Conventions of Drama

1980 Words8 Pages
Through the centuries, the conventions of drama have been altered in many different ways. These conventions are the setting, plot, characters and staging. The main factor which has been a dominant force during the changes of conventions has been the society. The society present during the time in which a play was written had a direct influence on the plot and characters. This is because drama is defined as a representation of life. Four plays which have been selected from Greek, Elizabethan, Restoration and Modern times can be analysed to show and represent the changes of drama. These plays are “Oedipus the King”, “Macbeth”, “The Way of the World” and “A Doll’s House”. The…show more content…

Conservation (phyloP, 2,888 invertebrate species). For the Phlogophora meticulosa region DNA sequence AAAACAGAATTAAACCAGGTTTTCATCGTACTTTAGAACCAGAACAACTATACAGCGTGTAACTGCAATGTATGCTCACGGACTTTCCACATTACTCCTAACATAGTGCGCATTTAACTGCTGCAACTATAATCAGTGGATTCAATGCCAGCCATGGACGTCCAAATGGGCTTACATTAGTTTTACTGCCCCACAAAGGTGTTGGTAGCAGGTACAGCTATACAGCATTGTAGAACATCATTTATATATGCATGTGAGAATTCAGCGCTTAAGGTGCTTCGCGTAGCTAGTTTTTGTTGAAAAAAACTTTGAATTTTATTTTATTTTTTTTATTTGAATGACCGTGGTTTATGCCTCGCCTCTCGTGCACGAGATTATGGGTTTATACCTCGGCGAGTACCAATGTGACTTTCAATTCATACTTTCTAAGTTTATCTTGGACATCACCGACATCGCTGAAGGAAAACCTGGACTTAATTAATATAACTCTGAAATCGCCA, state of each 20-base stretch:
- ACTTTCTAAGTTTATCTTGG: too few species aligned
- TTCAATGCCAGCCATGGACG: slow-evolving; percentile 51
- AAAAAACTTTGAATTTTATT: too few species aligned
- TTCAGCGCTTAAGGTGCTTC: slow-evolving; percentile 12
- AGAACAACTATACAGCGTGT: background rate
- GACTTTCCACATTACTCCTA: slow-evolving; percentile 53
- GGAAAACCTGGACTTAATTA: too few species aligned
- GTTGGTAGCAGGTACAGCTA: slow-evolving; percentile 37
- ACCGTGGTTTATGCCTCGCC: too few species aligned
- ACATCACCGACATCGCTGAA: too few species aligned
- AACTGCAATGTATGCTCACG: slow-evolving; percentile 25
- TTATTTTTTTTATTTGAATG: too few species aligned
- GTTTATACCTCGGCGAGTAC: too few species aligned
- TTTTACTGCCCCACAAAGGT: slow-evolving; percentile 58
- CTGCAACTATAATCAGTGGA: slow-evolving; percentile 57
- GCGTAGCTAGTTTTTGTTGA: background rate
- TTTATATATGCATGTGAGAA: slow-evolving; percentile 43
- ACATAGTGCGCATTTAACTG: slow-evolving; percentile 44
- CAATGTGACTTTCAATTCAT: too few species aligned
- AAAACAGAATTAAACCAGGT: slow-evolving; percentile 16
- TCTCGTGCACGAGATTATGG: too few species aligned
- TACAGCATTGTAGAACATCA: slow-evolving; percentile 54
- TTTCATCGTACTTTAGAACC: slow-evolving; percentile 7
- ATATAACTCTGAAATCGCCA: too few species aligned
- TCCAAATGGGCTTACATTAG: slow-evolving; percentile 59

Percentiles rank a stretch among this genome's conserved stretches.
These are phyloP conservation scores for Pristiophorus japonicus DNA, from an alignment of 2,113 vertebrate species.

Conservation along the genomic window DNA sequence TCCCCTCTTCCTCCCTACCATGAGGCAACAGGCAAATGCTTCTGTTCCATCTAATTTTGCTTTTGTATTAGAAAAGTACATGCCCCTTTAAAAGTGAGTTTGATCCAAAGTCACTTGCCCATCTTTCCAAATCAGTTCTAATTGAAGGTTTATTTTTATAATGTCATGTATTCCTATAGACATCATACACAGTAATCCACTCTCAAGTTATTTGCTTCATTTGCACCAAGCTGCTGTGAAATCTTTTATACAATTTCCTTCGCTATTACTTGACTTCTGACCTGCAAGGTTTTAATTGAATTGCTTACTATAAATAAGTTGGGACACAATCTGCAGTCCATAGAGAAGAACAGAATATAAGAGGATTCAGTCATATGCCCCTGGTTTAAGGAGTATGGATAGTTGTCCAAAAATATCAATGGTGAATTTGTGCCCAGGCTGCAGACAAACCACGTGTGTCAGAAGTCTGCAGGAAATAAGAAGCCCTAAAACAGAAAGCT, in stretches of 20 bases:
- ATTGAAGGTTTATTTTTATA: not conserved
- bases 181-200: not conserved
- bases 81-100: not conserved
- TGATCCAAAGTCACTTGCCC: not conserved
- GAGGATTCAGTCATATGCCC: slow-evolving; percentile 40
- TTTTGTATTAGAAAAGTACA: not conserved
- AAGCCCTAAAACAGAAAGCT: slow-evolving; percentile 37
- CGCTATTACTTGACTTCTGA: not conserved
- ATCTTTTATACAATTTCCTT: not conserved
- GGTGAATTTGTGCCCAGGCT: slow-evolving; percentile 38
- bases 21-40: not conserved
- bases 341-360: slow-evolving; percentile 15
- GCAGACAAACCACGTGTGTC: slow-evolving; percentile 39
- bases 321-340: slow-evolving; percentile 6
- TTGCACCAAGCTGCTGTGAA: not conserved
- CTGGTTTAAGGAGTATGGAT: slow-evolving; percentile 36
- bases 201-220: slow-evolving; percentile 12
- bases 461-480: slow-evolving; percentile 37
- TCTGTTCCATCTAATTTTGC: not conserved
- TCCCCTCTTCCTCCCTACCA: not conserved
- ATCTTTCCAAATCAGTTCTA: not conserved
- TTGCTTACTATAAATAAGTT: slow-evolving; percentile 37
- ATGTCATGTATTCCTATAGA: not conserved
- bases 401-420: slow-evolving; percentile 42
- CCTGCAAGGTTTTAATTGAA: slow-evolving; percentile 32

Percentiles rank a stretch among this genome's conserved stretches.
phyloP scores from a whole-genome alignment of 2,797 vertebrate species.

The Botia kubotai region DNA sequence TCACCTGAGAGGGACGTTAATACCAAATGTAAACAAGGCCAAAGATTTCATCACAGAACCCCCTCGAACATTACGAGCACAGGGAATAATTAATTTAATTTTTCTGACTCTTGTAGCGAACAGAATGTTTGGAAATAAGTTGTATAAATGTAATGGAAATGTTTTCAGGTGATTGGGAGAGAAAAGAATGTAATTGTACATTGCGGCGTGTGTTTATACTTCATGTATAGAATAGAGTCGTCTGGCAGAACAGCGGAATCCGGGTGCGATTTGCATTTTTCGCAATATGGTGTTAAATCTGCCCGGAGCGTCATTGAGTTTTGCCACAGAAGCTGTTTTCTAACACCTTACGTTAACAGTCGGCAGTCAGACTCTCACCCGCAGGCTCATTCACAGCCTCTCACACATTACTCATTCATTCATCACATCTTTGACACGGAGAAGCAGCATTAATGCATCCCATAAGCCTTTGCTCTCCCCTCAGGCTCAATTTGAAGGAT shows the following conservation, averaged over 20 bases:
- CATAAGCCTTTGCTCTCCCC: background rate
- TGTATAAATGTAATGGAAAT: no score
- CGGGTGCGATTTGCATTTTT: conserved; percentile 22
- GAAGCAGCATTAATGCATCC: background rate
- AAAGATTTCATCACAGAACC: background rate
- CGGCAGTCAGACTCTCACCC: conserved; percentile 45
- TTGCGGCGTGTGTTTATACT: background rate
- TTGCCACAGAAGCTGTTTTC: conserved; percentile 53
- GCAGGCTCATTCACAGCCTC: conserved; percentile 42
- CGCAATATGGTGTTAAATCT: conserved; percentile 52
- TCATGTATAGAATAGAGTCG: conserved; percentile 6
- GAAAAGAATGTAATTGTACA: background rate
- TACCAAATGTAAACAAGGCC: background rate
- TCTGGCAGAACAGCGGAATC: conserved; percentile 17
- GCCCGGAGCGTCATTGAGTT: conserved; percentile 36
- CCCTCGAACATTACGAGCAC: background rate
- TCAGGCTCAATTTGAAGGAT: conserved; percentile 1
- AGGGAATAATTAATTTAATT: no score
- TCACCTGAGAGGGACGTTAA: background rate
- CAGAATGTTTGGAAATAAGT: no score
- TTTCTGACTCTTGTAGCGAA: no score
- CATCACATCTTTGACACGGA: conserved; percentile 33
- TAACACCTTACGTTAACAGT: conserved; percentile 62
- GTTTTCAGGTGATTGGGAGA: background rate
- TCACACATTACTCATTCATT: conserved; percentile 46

A unique feature of the Elizabethan theatre was the use of soliloquies during a play. These are moments when a character is able to voice their inner thoughts and emotions without the other characters hearing (even if they are still on stage). Such soliloquies enable the audience to enter the mind of the character and understand what is happening. Usually the only character to use a soliloquy is one with a guilty conscience, for example Macbeth. In the play “Macbeth”, Macbeth speaks in soliloquy while he is carrying out or devising dirty deeds. The language which is used during the texts such as Macbeth is Elizabethan language. This is quite metaphorical and poetic with many of the speeches being quite long. By the eighteenth century, drama had changed yet again during the restoration period. This time, the focus had shifted from royalty and drama was now based on the upper class society. The plays written during the restoration period were all to do with dramatic irony and comedy of manners. This type of comedy meant that the main issues dealt with during the play were concerned with up-to-date dress and fashion standards as well as the behaviour of men and women under the new code of permissiveness. The code of permissiveness which prevailed that society was able to do basically anything they pleased, came about with the restoration of Charles II to the throne. As a result in the change of throne, the attitudes of
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